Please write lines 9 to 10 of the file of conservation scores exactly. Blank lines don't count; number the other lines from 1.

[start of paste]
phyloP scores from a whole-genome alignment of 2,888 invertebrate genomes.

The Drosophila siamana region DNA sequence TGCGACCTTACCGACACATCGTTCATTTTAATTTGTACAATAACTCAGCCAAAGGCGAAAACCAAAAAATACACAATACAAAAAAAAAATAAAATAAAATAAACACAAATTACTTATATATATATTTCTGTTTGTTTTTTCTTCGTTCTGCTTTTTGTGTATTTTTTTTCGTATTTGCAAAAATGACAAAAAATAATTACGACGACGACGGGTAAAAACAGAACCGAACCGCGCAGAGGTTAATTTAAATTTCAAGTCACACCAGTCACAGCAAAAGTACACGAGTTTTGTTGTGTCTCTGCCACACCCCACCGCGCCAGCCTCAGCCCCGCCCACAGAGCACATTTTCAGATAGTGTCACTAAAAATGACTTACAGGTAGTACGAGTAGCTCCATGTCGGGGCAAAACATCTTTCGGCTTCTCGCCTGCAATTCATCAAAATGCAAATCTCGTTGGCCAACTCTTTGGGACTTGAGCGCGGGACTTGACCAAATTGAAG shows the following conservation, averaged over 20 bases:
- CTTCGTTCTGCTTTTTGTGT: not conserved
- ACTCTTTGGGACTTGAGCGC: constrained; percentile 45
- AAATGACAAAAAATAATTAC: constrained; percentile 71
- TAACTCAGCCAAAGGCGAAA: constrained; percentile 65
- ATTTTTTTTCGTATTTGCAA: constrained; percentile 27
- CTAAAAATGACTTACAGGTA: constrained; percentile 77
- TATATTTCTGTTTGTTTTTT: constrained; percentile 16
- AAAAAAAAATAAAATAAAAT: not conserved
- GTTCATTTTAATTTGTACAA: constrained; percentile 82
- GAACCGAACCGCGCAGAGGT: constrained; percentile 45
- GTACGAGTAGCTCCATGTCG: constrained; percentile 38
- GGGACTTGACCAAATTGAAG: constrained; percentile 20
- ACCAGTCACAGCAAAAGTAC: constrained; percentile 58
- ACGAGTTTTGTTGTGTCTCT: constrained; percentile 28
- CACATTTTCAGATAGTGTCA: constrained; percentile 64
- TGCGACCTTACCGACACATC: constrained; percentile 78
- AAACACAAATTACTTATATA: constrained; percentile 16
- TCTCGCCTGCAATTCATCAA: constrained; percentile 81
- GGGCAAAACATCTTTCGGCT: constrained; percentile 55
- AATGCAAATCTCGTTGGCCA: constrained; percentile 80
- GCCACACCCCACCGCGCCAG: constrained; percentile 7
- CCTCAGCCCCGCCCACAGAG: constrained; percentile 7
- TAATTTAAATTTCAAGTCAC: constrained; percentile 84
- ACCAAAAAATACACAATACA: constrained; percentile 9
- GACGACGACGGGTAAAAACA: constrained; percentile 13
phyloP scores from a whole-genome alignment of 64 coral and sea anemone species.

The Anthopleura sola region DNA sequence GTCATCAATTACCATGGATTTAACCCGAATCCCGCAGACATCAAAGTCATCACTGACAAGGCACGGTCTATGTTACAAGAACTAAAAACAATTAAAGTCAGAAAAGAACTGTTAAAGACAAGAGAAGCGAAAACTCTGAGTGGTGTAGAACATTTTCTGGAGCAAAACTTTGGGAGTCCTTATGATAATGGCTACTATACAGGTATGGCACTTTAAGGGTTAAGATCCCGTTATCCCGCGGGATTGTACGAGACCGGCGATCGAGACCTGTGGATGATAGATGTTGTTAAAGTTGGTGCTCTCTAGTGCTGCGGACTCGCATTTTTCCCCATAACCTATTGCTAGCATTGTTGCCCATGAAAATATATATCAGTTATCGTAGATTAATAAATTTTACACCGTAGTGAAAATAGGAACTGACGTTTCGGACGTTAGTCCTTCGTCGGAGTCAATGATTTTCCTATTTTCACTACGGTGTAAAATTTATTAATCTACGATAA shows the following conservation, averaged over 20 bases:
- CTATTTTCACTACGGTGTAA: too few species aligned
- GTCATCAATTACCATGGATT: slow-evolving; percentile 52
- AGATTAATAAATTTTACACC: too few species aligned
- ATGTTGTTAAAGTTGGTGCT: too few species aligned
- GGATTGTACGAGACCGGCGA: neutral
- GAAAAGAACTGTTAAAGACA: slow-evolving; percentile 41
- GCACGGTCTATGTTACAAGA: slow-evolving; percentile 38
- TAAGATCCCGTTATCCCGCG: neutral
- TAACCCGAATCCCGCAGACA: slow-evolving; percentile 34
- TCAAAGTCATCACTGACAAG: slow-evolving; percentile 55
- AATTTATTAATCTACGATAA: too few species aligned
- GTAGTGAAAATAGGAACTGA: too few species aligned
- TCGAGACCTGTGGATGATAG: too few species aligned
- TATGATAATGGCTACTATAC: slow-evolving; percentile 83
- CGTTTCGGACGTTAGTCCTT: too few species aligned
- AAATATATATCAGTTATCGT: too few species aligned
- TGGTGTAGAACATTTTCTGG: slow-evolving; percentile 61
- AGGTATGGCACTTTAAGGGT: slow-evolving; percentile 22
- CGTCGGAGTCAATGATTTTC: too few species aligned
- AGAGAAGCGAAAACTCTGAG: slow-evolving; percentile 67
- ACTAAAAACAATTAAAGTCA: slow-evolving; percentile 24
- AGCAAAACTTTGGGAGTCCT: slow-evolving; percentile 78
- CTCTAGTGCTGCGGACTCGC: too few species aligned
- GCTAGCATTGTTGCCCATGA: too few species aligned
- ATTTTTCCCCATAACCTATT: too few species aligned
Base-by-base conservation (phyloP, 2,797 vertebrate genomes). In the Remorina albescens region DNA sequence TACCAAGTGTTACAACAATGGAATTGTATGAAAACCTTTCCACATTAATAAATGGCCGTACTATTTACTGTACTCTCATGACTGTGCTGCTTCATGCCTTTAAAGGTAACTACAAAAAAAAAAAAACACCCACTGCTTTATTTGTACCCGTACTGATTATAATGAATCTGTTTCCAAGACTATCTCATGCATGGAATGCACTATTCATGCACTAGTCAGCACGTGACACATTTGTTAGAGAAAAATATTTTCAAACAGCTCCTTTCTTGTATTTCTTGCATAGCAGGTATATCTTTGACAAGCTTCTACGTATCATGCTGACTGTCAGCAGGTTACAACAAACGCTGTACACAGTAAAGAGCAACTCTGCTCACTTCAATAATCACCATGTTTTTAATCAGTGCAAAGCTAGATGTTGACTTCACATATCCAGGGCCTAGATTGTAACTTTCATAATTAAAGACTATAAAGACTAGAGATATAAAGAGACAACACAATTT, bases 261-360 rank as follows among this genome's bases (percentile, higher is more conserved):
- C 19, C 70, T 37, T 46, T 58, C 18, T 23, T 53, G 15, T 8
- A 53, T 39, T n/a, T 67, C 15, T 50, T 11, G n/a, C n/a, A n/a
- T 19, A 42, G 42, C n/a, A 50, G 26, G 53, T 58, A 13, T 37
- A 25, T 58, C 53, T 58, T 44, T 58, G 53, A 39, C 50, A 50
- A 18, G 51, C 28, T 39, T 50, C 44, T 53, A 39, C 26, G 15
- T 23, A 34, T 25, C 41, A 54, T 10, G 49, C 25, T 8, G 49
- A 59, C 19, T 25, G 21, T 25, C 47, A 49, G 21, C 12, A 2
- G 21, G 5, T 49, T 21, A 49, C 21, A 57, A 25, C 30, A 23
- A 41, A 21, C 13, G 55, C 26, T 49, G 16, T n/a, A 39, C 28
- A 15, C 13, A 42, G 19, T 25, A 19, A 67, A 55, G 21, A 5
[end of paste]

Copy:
- TATATTTCTGTTTGTTTTTT: constrained; percentile 16
- AAAAAAAAATAAAATAAAAT: not conserved